Do you just want your pants back? MTV does.

In case you haven’t heard, MTV premiered yet another scripted half hour sitcom — though that’s using the term “sitcom” loosely. It’s called I Just Want My Pants Back and it’s about 20-somethings living in Greenpoint, Brooklyn with entry level jobs and hipster tendencies. How very original.

The entire show is based around one main plot: Jason, the main character, goes to a bar and ends up having sex with this girl in his refrigerator. In the morning she borrows his pants (“I don’t like it when my doorman sees me in the same clothes at the night before,” she says) and leaves her phone number. In a totally predictable turn of events, the phone number is fake. Well, it ends up being the number of a Thai take-out restaurant and so, heartbroken, Jason embarks on his quest to get his pants back.

The show is only a little bit funny. The half hour seems to drag on for twice that and only a handful of the one-line quips are even marginally amusing. Like when Jason tells fridge girl he hopes she’s not a transsexual and won’t steal his credit card, she responds, “I’m all girl and no one takes Discover.” The rest fall flat and border on kind-of-awkward. Like when Jason is talking on the phone and says, “No, I don’t pick up the phone when I masturbate unless I’m at work.”

There have only been a few episodes, but so far the show doesn’t quite capture the neighborhood it’s set in.

Full disclosure: I live in Greenpoint, Brooklyn (which is just north of Williamsburg – Hipsterville, for those not familiar with NYC neighborhoods) and they filmed the show on my street and in various locations within spitting distance of my apartment.

They got the neighborhood all wrong. Greenpoint is Williamsburg’s cheaper younger brother. The hipsters haven’t totally taken over yet and the rent is still at a normal level, for NYC anyway. Before young professionals like myself moved in, Greenpoint was a blue collar neighborhood of Polish immigrants who worked in ship yards and the water treatment facility. And while dive bars and vegan bratwurst on pretzel buns have popped up and attracted a few of the hipster kind, Greenpoint still has more pierogi and Polish charm than ironically placed beanie hats and bros.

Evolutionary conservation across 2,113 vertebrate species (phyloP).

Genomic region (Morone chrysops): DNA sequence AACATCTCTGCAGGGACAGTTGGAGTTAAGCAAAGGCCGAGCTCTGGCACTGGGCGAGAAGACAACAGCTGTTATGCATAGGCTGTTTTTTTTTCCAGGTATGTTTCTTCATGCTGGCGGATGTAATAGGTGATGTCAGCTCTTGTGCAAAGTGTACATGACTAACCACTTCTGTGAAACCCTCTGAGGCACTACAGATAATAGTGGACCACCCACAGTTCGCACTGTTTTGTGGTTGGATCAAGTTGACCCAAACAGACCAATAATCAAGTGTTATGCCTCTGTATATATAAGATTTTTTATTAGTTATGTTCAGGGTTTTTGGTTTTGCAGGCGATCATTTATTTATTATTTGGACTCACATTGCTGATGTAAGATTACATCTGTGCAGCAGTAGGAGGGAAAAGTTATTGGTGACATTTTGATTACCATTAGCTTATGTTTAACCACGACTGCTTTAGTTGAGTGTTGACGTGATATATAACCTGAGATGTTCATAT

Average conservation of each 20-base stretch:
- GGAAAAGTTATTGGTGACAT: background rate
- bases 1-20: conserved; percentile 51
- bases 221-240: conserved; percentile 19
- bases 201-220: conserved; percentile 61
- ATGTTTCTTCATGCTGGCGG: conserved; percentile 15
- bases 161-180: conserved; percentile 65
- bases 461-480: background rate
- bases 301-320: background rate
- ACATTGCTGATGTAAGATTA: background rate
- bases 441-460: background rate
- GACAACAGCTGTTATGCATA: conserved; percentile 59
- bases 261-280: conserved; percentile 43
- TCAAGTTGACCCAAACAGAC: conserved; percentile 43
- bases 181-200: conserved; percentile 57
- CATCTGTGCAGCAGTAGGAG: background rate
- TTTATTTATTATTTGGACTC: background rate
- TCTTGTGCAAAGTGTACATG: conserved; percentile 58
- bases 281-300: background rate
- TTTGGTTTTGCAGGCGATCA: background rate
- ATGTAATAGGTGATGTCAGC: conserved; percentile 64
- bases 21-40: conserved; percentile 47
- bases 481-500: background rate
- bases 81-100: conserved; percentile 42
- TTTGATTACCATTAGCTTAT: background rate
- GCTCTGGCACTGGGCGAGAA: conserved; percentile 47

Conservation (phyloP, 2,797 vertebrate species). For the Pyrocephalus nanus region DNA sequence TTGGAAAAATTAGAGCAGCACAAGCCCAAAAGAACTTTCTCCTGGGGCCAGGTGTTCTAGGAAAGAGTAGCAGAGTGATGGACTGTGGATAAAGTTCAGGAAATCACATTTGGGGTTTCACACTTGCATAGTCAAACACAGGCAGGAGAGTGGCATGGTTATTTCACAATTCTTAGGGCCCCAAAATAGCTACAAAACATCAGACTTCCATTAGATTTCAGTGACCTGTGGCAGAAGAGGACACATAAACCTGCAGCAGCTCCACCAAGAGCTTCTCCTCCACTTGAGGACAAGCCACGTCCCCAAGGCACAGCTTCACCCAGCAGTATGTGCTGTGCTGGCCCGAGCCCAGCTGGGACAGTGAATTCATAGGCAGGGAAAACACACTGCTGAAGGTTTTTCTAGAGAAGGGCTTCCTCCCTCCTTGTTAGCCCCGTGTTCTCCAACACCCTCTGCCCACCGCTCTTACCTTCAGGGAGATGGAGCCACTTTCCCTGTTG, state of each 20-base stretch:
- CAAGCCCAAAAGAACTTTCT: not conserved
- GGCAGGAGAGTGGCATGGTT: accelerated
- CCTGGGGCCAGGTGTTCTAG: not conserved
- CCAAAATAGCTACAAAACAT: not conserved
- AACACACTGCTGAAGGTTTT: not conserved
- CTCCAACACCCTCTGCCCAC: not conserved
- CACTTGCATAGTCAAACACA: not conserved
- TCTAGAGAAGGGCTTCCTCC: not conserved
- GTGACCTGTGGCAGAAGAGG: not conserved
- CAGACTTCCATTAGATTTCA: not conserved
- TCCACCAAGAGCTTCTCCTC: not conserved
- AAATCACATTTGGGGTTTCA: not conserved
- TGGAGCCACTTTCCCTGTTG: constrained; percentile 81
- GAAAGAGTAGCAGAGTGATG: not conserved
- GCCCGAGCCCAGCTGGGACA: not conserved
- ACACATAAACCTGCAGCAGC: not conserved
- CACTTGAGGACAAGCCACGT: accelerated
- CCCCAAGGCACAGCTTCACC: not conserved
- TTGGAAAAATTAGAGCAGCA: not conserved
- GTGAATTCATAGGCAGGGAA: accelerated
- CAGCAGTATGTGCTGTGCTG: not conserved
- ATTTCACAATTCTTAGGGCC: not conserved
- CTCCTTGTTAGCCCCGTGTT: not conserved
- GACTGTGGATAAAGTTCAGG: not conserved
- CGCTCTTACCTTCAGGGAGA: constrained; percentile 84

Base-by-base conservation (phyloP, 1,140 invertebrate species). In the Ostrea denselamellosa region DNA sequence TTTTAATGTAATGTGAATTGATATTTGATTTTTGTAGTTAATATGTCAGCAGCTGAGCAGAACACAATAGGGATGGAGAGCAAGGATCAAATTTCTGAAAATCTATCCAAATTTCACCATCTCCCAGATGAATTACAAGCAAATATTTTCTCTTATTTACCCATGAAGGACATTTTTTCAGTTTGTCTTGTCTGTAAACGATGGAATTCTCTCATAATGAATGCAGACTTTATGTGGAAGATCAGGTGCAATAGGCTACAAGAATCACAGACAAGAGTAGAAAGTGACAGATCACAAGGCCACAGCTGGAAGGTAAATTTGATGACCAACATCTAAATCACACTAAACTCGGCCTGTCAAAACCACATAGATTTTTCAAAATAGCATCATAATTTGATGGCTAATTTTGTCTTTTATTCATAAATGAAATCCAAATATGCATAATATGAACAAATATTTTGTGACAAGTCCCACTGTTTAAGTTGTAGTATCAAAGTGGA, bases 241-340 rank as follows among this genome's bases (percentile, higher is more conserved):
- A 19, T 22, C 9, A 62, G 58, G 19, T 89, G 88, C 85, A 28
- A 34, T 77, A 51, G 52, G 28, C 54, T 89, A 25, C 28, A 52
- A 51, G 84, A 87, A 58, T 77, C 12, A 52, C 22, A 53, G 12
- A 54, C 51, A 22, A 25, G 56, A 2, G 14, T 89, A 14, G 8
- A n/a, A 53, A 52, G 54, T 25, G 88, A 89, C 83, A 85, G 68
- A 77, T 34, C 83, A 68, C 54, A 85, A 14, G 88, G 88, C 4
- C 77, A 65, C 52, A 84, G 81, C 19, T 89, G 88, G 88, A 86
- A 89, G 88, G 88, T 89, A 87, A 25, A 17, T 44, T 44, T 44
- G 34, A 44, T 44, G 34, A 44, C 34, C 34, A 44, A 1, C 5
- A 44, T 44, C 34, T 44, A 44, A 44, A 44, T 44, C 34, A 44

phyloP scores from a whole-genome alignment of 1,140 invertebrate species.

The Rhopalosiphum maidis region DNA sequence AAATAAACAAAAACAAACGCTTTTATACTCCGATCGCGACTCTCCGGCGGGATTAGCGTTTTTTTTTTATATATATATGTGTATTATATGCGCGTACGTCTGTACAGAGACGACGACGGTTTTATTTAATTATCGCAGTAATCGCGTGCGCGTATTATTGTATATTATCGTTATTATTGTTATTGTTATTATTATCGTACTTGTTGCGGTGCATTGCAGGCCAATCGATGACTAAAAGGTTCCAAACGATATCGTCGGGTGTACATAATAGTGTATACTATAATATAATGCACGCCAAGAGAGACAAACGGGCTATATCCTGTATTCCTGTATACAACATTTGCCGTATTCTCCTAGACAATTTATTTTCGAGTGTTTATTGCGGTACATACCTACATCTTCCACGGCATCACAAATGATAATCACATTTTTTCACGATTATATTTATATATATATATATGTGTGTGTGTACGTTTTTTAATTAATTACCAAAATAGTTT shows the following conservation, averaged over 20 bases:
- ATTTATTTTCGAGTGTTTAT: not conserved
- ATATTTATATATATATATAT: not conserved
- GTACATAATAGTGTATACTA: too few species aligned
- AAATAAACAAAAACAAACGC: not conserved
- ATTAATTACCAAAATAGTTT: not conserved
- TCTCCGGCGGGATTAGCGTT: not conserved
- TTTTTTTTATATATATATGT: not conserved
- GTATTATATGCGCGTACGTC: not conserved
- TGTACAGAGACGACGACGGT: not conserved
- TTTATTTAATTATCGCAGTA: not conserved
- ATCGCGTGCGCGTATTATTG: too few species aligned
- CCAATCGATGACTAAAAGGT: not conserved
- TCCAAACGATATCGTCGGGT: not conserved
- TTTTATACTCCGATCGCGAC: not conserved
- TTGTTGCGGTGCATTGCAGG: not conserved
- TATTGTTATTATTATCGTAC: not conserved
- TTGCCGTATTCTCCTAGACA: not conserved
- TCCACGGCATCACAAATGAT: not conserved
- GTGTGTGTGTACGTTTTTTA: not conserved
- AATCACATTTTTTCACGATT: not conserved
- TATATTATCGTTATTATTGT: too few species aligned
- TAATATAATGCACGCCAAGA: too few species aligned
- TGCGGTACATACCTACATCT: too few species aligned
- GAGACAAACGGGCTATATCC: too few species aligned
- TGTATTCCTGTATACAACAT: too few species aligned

In MTV’s Greenpoint, 20-somethings ride around on bicycles having random sex, de-virginizing interns, getting high, and taking shots that taste like “intercourse and tears.” Though I suppose not all is lost, there are some accuracies. Greenpoint is a close-knit neighborhood so Jason’s close relationship with his Bodega owner is believable. People here (for reasons beyond my comprehension) do reference James Van Der Beek as much as he’s mentioned in the show. Also aside from the Polish families who have been here forever, just like in the show, most of the residents are Millennials with their first “adult jobs” who are trying to straddle the line between college debauchery and being a contributing member of society.

I Just Want My Pants Back is essentially Portlandia for those who watch porn and aren’t as conscientious about recycling. It’s all the raunch of Jersey Shore with the quippy, sarcastic pop culture references of The Soup. I’ll probably never watch another episode – mostly because if I wanted the story line of emotional baggage and self-loathing, I could walk the two blocks to Williamsburg on any given night and get my fill.

But the show isn’t as terrible as it could be. It’s your run-of-the-mill TV show which requires a minimal amount of brain cells. It’s like Dawson’s Creek if Dawson had balls and Joey was a slut (see, I told you people in this ‘hood reference James Van Der Beek!).

I Just Want My Pants Back is funny in a marginally tragic, this-is-how-life-really-is-sometimes way and it does hit the nail on the head, portraying the Gen Y struggle with being an adult, yet still being under 25. It’s not going to win any critical acclaim, but if you’re sick of 2 Broke Girls and the jokes in Portlandia go over your head, it’s the show for you.

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